27th February, 2012
Despite the fact that historically, economic growth has correlated closely with aviation growth, world-wide aviation has been growing over the past few years – and its emissions have risen too.
Professor David Lee presented new aircraft emissions data to the conference earlier this month, titled ‘A New Flightplan’, that was organised by AEF, T&E, and two US NGOs to consider measures to address aviation emissions at the global level. Aviation emissions have continued to grow strongly throughout the financial crisis, Lee’s research indicates, with an 11.2% increase seen over the period 2005-10.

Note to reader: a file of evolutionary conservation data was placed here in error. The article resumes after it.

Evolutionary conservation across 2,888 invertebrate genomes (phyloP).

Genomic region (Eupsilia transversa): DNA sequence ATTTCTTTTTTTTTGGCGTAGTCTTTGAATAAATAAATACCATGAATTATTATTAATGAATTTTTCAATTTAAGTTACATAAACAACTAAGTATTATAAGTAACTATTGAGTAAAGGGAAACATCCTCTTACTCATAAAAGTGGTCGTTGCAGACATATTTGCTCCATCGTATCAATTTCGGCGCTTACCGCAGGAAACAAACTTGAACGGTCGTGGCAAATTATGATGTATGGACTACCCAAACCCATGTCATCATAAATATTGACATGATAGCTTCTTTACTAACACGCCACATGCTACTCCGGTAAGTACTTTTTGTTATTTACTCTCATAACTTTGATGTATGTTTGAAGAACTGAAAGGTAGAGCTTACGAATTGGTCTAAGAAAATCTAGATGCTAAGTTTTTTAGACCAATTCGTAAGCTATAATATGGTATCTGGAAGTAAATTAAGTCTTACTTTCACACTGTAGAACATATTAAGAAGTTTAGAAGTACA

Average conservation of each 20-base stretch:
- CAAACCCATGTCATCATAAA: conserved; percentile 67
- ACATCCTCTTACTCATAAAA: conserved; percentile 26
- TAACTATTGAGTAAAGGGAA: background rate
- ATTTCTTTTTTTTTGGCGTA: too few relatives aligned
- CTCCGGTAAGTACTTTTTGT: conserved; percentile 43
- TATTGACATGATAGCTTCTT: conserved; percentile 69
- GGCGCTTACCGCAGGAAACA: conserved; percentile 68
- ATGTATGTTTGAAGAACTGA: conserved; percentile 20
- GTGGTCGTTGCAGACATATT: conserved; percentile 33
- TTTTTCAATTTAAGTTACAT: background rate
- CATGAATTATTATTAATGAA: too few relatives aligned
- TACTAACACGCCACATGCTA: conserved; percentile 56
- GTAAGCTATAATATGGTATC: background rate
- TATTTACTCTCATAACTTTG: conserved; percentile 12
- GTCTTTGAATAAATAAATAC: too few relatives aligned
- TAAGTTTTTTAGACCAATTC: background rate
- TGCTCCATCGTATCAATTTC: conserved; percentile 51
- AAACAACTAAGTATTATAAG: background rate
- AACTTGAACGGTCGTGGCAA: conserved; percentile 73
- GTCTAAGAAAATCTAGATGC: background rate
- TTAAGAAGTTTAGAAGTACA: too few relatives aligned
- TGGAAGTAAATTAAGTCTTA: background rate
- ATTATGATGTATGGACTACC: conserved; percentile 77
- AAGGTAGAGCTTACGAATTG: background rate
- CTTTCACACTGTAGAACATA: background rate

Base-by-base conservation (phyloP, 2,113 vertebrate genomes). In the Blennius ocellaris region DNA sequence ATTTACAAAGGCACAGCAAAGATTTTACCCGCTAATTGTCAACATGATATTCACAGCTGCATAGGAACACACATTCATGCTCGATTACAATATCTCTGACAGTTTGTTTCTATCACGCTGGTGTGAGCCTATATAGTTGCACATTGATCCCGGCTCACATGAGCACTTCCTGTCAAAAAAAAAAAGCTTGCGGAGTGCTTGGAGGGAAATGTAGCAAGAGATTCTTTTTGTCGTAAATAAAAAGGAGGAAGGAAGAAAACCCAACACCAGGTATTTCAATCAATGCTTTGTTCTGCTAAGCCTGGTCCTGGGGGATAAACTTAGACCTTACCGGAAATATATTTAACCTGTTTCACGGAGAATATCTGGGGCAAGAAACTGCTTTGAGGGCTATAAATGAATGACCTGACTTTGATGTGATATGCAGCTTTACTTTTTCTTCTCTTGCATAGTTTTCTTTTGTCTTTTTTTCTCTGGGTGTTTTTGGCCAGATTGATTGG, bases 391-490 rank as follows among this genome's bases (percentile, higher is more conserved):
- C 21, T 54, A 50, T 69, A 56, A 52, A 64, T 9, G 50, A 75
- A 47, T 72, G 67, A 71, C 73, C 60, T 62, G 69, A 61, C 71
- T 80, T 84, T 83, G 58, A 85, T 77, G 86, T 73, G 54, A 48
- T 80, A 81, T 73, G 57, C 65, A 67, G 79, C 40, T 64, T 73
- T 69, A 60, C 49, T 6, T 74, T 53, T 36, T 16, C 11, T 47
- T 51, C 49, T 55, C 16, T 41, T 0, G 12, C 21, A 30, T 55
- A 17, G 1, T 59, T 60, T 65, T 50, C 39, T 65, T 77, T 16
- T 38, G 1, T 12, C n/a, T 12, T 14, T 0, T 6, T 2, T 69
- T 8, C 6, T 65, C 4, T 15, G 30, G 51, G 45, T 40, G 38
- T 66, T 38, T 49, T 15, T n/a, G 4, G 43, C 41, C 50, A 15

An UN Environment Report report co-authored by David Lee in 2011 and titled ‘Bridging the Emissions Gap’ said “In 2050, aviation and shipping (combined) emissions are expected to range from 2.09 to 6.77 GtCO2e, [billion tonne CO2 equivalents] representing 10.0 to 32.5% of the median total emissions in 2050.”
The reports and estimates do not make any estimate of the impact of NOx (nitrogen oxides) or water vapour emitted at altitude, although these approximately double the warming impact of aircraft. The Government dropped estimates of aviation’s non-CO2 impacts from its latest forecasts for aviation (August 2011).